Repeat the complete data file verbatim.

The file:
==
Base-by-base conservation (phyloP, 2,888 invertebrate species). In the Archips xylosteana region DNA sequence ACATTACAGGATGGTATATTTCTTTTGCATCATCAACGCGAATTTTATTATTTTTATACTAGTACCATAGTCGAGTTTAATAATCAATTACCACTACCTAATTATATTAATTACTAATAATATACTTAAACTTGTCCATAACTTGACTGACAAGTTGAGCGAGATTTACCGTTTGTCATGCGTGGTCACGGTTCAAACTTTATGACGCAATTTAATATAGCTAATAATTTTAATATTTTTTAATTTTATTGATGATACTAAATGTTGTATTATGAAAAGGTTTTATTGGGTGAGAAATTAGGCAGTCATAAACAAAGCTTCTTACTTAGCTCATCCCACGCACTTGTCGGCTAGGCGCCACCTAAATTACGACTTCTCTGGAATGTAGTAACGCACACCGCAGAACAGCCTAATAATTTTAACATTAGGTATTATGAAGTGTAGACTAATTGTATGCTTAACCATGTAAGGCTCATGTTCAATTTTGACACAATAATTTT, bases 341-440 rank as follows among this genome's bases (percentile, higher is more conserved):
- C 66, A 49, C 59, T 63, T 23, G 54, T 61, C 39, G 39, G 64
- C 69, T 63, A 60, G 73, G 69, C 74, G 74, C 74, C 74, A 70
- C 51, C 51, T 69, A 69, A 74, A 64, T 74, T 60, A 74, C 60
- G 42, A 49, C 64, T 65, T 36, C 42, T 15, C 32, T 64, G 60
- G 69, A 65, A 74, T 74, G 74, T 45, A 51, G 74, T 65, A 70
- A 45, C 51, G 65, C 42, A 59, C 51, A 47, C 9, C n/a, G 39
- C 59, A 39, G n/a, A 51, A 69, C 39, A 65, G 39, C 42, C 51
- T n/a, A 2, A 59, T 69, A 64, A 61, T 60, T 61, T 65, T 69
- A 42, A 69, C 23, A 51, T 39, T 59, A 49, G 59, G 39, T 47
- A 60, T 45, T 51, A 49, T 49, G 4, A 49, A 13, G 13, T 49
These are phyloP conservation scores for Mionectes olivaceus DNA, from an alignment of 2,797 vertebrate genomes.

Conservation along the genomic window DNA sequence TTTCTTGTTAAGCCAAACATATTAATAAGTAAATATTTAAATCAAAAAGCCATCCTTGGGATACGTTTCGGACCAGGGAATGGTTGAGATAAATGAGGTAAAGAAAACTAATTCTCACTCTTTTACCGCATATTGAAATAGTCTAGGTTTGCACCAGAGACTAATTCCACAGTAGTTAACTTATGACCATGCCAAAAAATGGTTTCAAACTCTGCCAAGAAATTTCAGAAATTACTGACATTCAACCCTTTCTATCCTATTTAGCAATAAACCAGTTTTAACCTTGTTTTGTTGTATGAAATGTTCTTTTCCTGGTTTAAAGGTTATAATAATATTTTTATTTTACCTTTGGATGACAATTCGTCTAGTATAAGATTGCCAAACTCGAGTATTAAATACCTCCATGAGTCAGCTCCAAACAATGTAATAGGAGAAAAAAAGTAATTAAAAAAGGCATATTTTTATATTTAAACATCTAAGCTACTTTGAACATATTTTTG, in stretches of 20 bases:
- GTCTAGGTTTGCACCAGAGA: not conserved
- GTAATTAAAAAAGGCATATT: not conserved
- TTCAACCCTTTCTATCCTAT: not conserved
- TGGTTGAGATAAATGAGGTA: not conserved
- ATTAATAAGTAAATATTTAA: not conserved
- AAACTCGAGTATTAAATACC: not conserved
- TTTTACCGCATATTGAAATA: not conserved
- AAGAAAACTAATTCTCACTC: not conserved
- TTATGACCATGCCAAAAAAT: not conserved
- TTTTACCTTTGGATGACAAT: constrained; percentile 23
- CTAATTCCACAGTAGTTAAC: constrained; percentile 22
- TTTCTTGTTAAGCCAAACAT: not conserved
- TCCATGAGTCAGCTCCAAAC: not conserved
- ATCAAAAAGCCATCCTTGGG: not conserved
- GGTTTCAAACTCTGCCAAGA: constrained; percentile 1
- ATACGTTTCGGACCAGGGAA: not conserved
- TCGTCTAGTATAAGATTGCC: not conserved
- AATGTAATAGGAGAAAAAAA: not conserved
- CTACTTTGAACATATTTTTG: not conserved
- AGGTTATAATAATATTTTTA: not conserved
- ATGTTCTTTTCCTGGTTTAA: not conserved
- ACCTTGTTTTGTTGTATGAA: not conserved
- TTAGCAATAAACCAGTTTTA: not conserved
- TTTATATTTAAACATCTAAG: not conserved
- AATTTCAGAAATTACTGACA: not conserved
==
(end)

Base-by-base conservation (phyloP, 2,888 invertebrate species). In the Archips xylosteana region DNA sequence ACATTACAGGATGGTATATTTCTTTTGCATCATCAACGCGAATTTTATTATTTTTATACTAGTACCATAGTCGAGTTTAATAATCAATTACCACTACCTAATTATATTAATTACTAATAATATACTTAAACTTGTCCATAACTTGACTGACAAGTTGAGCGAGATTTACCGTTTGTCATGCGTGGTCACGGTTCAAACTTTATGACGCAATTTAATATAGCTAATAATTTTAATATTTTTTAATTTTATTGATGATACTAAATGTTGTATTATGAAAAGGTTTTATTGGGTGAGAAATTAGGCAGTCATAAACAAAGCTTCTTACTTAGCTCATCCCACGCACTTGTCGGCTAGGCGCCACCTAAATTACGACTTCTCTGGAATGTAGTAACGCACACCGCAGAACAGCCTAATAATTTTAACATTAGGTATTATGAAGTGTAGACTAATTGTATGCTTAACCATGTAAGGCTCATGTTCAATTTTGACACAATAATTTT, bases 341-440 rank as follows among this genome's bases (percentile, higher is more conserved):
- C 66, A 49, C 59, T 63, T 23, G 54, T 61, C 39, G 39, G 64
- C 69, T 63, A 60, G 73, G 69, C 74, G 74, C 74, C 74, A 70
- C 51, C 51, T 69, A 69, A 74, A 64, T 74, T 60, A 74, C 60
- G 42, A 49, C 64, T 65, T 36, C 42, T 15, C 32, T 64, G 60
- G 69, A 65, A 74, T 74, G 74, T 45, A 51, G 74, T 65, A 70
- A 45, C 51, G 65, C 42, A 59, C 51, A 47, C 9, C n/a, G 39
- C 59, A 39, G n/a, A 51, A 69, C 39, A 65, G 39, C 42, C 51
- T n/a, A 2, A 59, T 69, A 64, A 61, T 60, T 61, T 65, T 69
- A 42, A 69, C 23, A 51, T 39, T 59, A 49, G 59, G 39, T 47
- A 60, T 45, T 51, A 49, T 49, G 4, A 49, A 13, G 13, T 49
These are phyloP conservation scores for Mionectes olivaceus DNA, from an alignment of 2,797 vertebrate genomes.

Conservation along the genomic window DNA sequence TTTCTTGTTAAGCCAAACATATTAATAAGTAAATATTTAAATCAAAAAGCCATCCTTGGGATACGTTTCGGACCAGGGAATGGTTGAGATAAATGAGGTAAAGAAAACTAATTCTCACTCTTTTACCGCATATTGAAATAGTCTAGGTTTGCACCAGAGACTAATTCCACAGTAGTTAACTTATGACCATGCCAAAAAATGGTTTCAAACTCTGCCAAGAAATTTCAGAAATTACTGACATTCAACCCTTTCTATCCTATTTAGCAATAAACCAGTTTTAACCTTGTTTTGTTGTATGAAATGTTCTTTTCCTGGTTTAAAGGTTATAATAATATTTTTATTTTACCTTTGGATGACAATTCGTCTAGTATAAGATTGCCAAACTCGAGTATTAAATACCTCCATGAGTCAGCTCCAAACAATGTAATAGGAGAAAAAAAGTAATTAAAAAAGGCATATTTTTATATTTAAACATCTAAGCTACTTTGAACATATTTTTG, in stretches of 20 bases:
- GTCTAGGTTTGCACCAGAGA: not conserved
- GTAATTAAAAAAGGCATATT: not conserved
- TTCAACCCTTTCTATCCTAT: not conserved
- TGGTTGAGATAAATGAGGTA: not conserved
- ATTAATAAGTAAATATTTAA: not conserved
- AAACTCGAGTATTAAATACC: not conserved
- TTTTACCGCATATTGAAATA: not conserved
- AAGAAAACTAATTCTCACTC: not conserved
- TTATGACCATGCCAAAAAAT: not conserved
- TTTTACCTTTGGATGACAAT: constrained; percentile 23
- CTAATTCCACAGTAGTTAAC: constrained; percentile 22
- TTTCTTGTTAAGCCAAACAT: not conserved
- TCCATGAGTCAGCTCCAAAC: not conserved
- ATCAAAAAGCCATCCTTGGG: not conserved
- GGTTTCAAACTCTGCCAAGA: constrained; percentile 1
- ATACGTTTCGGACCAGGGAA: not conserved
- TCGTCTAGTATAAGATTGCC: not conserved
- AATGTAATAGGAGAAAAAAA: not conserved
- CTACTTTGAACATATTTTTG: not conserved
- AGGTTATAATAATATTTTTA: not conserved
- ATGTTCTTTTCCTGGTTTAA: not conserved
- ACCTTGTTTTGTTGTATGAA: not conserved
- TTAGCAATAAACCAGTTTTA: not conserved
- TTTATATTTAAACATCTAAG: not conserved
- AATTTCAGAAATTACTGACA: not conserved